MBI Emphasis Year on Mathematical Molecular Biosciences Fall 2015

Organizing Committee


Emil Alexov
Computational Biophysics and Bioinformatics, Clemson University
Ridgway Scott
Computer Science and Mathematics, University of Chicago
Reidun Twarock
Mathematics and Biology, University of York
Guowei Wei
Department of Mathematics, Michigan State University

This one-semester program will bring together researchers from mathematics, chemistry, physics, biology, computer science, and engineering to explore new ways to bridge these diverse disciplines, and to facilitate the use of mathematics to solve open problems at the forefront of the molecular biosciences.

An important trend in contemporary life sciences is that with the availability of modern biotechnologies, traditional disciplines, such as physiology, plant biology, neuroscience etc, are undergoing a fundamental transition from macroscopic phenomenological ones into molecular based biosciences. In parallel with this development, a major feature of life sciences in the 21st century is their transformation from phenomenological and descriptive disciplines to quantitative and predictive ones. Revolutionary opportunities have emerged for mathematically driven advances in biological research. Experimental exploration of self-organizing molecular biological systems, such as HIV viruses, molecular motors and proteins in Alzheimer's disease, are examples of dominating driving forces in scientific discovery and innovation in the past few decades. However, the emergence of excessive complexity in self-organizing biological systems poses fundamental challenges to their quantitative description, because of the excessively high dimensionality and the complexity of the processes involved. Mathematical approaches that are able to efficiently reduce the number of degrees of freedom, and model complex biological systems, are becoming increasingly popular in molecular biosciences. Multiscale modeling, manifold extraction, dimensionality reduction and machine learning techniques are introduced to reduce the complexity of biomolecular systems while maintaining an essential and adequate description of the biomolecules of interest.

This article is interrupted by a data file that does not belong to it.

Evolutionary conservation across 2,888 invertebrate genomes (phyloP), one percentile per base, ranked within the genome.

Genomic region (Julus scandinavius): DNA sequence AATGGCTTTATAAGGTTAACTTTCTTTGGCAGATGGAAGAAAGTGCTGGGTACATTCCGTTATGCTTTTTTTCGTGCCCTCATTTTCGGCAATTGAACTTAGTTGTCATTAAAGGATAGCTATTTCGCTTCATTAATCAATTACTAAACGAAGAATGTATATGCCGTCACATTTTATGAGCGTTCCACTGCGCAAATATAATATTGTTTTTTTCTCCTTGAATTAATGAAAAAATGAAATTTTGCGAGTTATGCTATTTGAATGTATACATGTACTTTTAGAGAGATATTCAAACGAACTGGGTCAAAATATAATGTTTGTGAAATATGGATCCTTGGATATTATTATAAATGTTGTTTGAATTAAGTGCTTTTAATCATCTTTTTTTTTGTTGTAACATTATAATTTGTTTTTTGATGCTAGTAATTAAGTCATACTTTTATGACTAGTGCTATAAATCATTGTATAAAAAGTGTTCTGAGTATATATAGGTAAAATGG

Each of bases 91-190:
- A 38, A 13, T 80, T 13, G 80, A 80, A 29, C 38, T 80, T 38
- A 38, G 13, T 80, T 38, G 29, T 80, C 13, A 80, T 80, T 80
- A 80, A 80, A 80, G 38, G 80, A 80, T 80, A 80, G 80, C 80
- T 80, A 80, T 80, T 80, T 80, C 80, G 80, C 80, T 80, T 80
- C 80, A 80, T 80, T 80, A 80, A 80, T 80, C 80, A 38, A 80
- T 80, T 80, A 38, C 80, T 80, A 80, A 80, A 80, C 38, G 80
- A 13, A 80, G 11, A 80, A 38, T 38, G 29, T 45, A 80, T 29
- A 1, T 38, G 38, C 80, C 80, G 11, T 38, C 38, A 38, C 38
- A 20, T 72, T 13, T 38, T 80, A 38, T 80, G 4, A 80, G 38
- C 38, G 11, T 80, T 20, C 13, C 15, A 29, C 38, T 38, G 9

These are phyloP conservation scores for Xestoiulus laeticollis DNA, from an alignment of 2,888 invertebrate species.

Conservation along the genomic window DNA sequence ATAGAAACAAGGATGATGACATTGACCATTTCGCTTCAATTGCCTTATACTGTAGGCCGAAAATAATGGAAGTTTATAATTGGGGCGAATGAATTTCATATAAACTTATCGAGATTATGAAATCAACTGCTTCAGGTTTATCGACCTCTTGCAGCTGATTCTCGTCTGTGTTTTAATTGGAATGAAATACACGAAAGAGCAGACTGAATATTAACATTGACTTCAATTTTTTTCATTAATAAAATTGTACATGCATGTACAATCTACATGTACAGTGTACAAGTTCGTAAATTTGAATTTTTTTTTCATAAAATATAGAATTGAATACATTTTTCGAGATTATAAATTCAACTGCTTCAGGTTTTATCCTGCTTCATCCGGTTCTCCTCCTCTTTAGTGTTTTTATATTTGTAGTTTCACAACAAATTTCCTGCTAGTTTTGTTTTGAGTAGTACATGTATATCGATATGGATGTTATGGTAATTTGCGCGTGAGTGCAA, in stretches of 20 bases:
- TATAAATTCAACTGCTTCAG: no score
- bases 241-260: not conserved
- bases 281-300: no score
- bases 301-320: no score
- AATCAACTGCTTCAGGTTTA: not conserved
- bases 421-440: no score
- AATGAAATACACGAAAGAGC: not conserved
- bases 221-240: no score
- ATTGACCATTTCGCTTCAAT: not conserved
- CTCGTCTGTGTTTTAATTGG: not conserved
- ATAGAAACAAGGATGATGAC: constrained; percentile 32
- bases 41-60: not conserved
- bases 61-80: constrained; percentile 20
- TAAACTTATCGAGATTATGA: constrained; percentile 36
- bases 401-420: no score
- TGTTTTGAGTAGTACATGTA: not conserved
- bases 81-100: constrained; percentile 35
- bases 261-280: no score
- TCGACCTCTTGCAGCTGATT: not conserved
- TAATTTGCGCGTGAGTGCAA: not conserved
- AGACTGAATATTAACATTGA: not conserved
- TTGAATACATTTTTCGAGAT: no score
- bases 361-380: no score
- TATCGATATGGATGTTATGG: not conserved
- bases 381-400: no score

Currently, a major barrier for mathematical scientists to work in this field is the lack of knowledge in molecular biology, while a major barrier for biologists is the lack of knowledge about modern mathematical tools and techniques that have been developed in the past 20 years. This semester workshop program is designed to help bridge gaps between molecular biologists and mathematical scientists and to facilitate their collaborations. There is enormous potential in this area for integrative interdisciplinary research in which theoreticians and experimentalists develop solutions to challenging problems in tandem. This program will act as a catalyst to fully exploit these synergies, and create a network of collaborations that will sustain future activities in this area beyond the duration of this program.

Events 2015